What is TULIP?
TULIP is simply an acrostic summarizing reformed theology’s beliefs about salvation. It is simply a label to help us easily remember the five points of God’s grace, but each of the five points have very solid and strong foundations in scripture. The five letters each corresponds to five points. These are sometimes called the “Doctrines of Grace” or “The five points of Calvinism” although Calvin didn’t invent the term TULIP. For this reason, those who believe in TULIP are sometimes called Calvinists. However, it doesn’t mean we are followers of Calvin or that we believe in all of the teachings of Calvin.
Let me make it very clear from the outset that TULIP summarizes our beliefs about how God saves us, but is not a requirement for salvation itself. This means that one does not have to understand TULIP nor believe or follow it in order to be saved. We believe that there are numerous elect (chosen, saved people) among the non-reformed and among the many groups and denominations that make up the body of Christ. We certainly welcome to SFCC anyone whether they believe in these five points or not, as long as they are not offended by them. These biblical doctrines will certainly come up through our sermons and bible lessons from time to time.
There are many benefits to knowing about these doctrines, and certainly there are profound effects on how we live, how we think, and how we love and more.
The doctrines of grace are summarized as follows:
Total depravity (also called "total inability")
We believe that man, in his fallen nature, is enslaved to sin and neither has the power or the will to reform himself. By our fallen nature people are not inclined to love God but rather to reject Him and serve their own interests. We believe that "free will" is an illusion, because given the choice between God and evil, apart from the work of God planting faith in their hearts, people will naturally choose evil. The "mind of the flesh" is the mindset of natural man that does not and cannot submit to God. The heart of the natural man is full of evil and does not and cannot desire God. We believe that all our natural efforts at "goodness" can never reach the standard of God, and that even our “good” acts are part of our rebellion and are not “good” in the sense that really counts in the end — in relation to God. We believe that all things done apart from faith is sin, even those that we consider goodness. We believe that because of this total depravity, man is under the wrath of God and deserving of eternal punishment.
We believe that God has chosen from eternity those whom he will bring to himself, and this is not based on any foreseen virtue, merit, quality, standard or faith in those people he will save, but through His mercy alone and in His sovereign will. God does not base His election on anything He sees in the individual . This is not based on God's foreknowing of the future on whether certain people will choose to accept Him or not. Rather, God has chosen from eternity to extend mercy to those he wants to extend mercy and to withhold mercy from those he wants to withhold mercy.
Limited Atonement (also called "particular redemption" or "definite atonement")
We believe that Jesus died only for the elect. Though Jesus’ sacrifice was sufficient for all, it was not efficacious for all. This does not mean that the atonement is limited in its value or power, but rather that the atonement is limited in the sense that it is intended for some and not all. We believe that in the cross God had in view the actual redemption of his children. And we believe that when Christ died for them, he did not just create the opportunity for them to save themselves, but really purchased for them all that was necessary to get them saved.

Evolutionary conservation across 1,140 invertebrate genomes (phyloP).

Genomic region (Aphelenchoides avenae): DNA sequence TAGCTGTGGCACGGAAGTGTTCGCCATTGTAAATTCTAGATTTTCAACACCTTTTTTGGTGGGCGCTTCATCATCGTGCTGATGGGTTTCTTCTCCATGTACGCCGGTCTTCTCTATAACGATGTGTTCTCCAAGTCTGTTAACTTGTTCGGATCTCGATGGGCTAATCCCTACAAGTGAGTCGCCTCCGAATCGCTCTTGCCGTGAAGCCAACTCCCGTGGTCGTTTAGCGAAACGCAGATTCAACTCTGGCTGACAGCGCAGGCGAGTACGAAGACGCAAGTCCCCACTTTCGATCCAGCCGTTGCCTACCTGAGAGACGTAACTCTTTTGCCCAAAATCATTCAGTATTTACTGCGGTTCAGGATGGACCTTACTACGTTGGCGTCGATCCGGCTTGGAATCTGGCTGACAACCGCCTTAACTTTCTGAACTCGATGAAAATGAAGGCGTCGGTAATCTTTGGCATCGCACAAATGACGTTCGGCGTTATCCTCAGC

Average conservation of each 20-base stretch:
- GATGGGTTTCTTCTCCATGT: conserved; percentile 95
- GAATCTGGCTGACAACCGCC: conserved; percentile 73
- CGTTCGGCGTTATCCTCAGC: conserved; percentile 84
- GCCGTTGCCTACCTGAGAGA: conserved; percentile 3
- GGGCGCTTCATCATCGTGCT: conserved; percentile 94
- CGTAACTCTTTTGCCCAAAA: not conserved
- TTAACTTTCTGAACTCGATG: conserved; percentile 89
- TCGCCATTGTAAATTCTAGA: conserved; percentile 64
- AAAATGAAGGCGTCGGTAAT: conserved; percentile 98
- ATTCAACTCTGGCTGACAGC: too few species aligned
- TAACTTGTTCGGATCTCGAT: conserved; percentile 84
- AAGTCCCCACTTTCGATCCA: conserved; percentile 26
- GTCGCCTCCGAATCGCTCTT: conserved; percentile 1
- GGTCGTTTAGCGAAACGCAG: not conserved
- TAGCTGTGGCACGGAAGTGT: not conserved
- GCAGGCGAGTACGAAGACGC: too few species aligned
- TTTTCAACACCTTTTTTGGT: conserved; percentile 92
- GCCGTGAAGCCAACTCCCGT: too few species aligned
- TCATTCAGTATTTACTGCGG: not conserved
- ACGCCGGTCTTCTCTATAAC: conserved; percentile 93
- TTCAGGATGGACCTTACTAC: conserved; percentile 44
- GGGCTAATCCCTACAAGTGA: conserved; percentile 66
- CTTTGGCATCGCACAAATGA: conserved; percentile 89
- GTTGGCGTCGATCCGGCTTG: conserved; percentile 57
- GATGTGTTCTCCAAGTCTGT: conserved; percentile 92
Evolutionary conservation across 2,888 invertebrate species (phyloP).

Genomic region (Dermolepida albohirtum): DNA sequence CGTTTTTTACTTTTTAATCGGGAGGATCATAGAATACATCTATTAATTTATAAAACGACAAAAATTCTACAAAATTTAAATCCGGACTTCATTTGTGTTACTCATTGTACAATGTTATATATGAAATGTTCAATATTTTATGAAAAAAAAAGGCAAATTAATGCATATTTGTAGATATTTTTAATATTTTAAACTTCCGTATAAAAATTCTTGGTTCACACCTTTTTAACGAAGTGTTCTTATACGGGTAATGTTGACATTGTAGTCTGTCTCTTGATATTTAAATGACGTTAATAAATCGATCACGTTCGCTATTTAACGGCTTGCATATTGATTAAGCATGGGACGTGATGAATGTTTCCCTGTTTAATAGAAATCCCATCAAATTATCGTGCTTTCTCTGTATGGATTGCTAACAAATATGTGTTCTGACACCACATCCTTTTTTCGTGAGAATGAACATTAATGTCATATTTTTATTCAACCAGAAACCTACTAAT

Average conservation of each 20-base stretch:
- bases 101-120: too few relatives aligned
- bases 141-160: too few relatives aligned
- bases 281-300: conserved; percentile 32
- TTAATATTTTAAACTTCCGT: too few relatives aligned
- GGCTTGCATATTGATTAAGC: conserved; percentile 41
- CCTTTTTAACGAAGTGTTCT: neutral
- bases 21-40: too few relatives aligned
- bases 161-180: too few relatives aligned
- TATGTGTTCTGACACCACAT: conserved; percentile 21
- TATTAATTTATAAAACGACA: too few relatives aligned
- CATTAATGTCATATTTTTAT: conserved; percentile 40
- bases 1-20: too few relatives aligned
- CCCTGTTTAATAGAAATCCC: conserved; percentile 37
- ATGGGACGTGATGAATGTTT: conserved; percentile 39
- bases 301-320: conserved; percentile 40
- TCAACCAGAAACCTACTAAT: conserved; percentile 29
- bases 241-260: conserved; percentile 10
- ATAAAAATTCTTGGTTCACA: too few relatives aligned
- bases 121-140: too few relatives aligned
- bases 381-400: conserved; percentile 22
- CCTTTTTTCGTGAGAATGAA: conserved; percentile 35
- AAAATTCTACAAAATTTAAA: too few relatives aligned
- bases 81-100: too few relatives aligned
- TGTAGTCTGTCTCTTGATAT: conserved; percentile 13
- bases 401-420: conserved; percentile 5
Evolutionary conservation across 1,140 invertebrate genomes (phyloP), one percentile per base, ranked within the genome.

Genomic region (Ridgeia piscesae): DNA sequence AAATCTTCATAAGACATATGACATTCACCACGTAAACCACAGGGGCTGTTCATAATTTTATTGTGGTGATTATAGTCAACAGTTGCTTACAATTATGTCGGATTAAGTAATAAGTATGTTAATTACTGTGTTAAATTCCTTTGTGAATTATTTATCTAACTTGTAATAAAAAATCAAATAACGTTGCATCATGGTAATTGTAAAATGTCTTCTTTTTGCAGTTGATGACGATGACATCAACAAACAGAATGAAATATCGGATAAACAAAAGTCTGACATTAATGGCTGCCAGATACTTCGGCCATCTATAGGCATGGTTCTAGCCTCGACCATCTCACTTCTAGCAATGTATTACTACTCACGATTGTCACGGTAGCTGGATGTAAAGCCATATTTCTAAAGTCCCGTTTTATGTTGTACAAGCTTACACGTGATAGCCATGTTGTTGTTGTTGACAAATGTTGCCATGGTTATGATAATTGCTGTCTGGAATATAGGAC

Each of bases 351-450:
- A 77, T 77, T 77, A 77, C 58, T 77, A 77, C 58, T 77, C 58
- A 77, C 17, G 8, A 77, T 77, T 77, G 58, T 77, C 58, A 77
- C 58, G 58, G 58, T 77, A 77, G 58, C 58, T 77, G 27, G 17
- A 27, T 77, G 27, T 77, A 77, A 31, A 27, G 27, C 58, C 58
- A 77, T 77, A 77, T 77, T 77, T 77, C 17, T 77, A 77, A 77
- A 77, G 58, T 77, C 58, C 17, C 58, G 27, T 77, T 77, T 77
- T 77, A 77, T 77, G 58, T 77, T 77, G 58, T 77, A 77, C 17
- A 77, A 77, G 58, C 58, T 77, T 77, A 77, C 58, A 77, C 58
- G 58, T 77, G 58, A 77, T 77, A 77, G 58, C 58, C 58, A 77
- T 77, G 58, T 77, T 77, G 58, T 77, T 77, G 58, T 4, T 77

Irresistible Grace (also called "efficacious grace")
We believe that when God calls the elect into salvation, this call cannot be resisted. It does not mean that the work of the Holy Spirit cannot be resisted. It means that when it comes to the elect, the Holy Spirit can overcome all resistance and make His call irresistible. It means that God offers to all people the gospel message and this is called the external call. But to the elect, God extends an internal call and it cannot be resisted. This call is by the Holy Spirit who works in the hearts and minds of the elect to bring them to repentance and regeneration whereby they willingly and freely come to God.
Perseverance of the Saints (also called "assurance of salvation" or "eternal security")
We believe that those whom God elected and atoned for will persevere in the faith until the end. We believe that God is faithful and will be able to finish the work He began in us. The Father has elected, the Son has redeemed, and the Holy Spirit has applied salvation, those thus saved are eternally secure in Christ. We believe that the foreknown are predestined, the predestined are called, the called are justified, and the justified are glorified and among these and along the way none will be lost. The saving work of Christ will also work in us to change us as evidenced in a life of obedience caused by inner renewal. We are not left to ourselves and our assurance is very largely rooted in the sovereign love of God to perform that which he has called us to do.
Since studying these five points will be one whole course by itself, here are two recommended readings:
By RC Sproul. http://www.ligonier.org/blog/tulip-and-reformed-theology-introduction/ As a downloadable book from John Piper: http://www.desiringgod.org/books/five-points
It would be helpful to read these resources, but if you have any questions or concerns, please comment or send us a message.